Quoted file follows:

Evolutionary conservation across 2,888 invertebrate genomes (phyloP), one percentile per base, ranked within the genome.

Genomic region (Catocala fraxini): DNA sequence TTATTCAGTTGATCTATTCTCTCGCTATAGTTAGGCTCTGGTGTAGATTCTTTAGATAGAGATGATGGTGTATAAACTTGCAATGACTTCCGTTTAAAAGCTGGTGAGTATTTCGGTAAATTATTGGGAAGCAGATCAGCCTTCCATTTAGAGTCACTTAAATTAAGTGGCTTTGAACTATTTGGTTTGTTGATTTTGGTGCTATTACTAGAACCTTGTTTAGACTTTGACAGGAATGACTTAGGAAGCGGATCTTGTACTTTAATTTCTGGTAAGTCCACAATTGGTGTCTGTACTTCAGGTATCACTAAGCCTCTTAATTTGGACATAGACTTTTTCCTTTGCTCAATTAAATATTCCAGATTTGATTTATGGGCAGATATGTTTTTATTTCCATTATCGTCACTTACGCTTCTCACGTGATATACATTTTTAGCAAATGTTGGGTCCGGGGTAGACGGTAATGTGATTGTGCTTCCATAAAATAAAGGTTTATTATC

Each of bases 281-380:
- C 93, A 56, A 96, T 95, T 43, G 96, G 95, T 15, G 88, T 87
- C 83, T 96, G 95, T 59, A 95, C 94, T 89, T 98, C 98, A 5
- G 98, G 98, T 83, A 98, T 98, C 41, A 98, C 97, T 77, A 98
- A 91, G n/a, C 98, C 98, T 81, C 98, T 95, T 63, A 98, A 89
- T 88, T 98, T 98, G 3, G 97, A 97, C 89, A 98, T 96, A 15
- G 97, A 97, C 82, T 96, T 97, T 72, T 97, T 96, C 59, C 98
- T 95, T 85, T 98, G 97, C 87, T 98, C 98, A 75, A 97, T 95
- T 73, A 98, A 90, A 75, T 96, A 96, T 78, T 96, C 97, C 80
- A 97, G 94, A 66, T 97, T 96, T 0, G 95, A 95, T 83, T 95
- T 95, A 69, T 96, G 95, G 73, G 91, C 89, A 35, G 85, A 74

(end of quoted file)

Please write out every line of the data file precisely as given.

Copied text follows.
Evolutionary conservation across 2,888 invertebrate genomes (phyloP), one percentile per base, ranked within the genome.

Genomic region (Catocala fraxini): DNA sequence TTATTCAGTTGATCTATTCTCTCGCTATAGTTAGGCTCTGGTGTAGATTCTTTAGATAGAGATGATGGTGTATAAACTTGCAATGACTTCCGTTTAAAAGCTGGTGAGTATTTCGGTAAATTATTGGGAAGCAGATCAGCCTTCCATTTAGAGTCACTTAAATTAAGTGGCTTTGAACTATTTGGTTTGTTGATTTTGGTGCTATTACTAGAACCTTGTTTAGACTTTGACAGGAATGACTTAGGAAGCGGATCTTGTACTTTAATTTCTGGTAAGTCCACAATTGGTGTCTGTACTTCAGGTATCACTAAGCCTCTTAATTTGGACATAGACTTTTTCCTTTGCTCAATTAAATATTCCAGATTTGATTTATGGGCAGATATGTTTTTATTTCCATTATCGTCACTTACGCTTCTCACGTGATATACATTTTTAGCAAATGTTGGGTCCGGGGTAGACGGTAATGTGATTGTGCTTCCATAAAATAAAGGTTTATTATC

Each of bases 281-380:
- C 93, A 56, A 96, T 95, T 43, G 96, G 95, T 15, G 88, T 87
- C 83, T 96, G 95, T 59, A 95, C 94, T 89, T 98, C 98, A 5
- G 98, G 98, T 83, A 98, T 98, C 41, A 98, C 97, T 77, A 98
- A 91, G n/a, C 98, C 98, T 81, C 98, T 95, T 63, A 98, A 89
- T 88, T 98, T 98, G 3, G 97, A 97, C 89, A 98, T 96, A 15
- G 97, A 97, C 82, T 96, T 97, T 72, T 97, T 96, C 59, C 98
- T 95, T 85, T 98, G 97, C 87, T 98, C 98, A 75, A 97, T 95
- T 73, A 98, A 90, A 75, T 96, A 96, T 78, T 96, C 97, C 80
- A 97, G 94, A 66, T 97, T 96, T 0, G 95, A 95, T 83, T 95
- T 95, A 69, T 96, G 95, G 73, G 91, C 89, A 35, G 85, A 74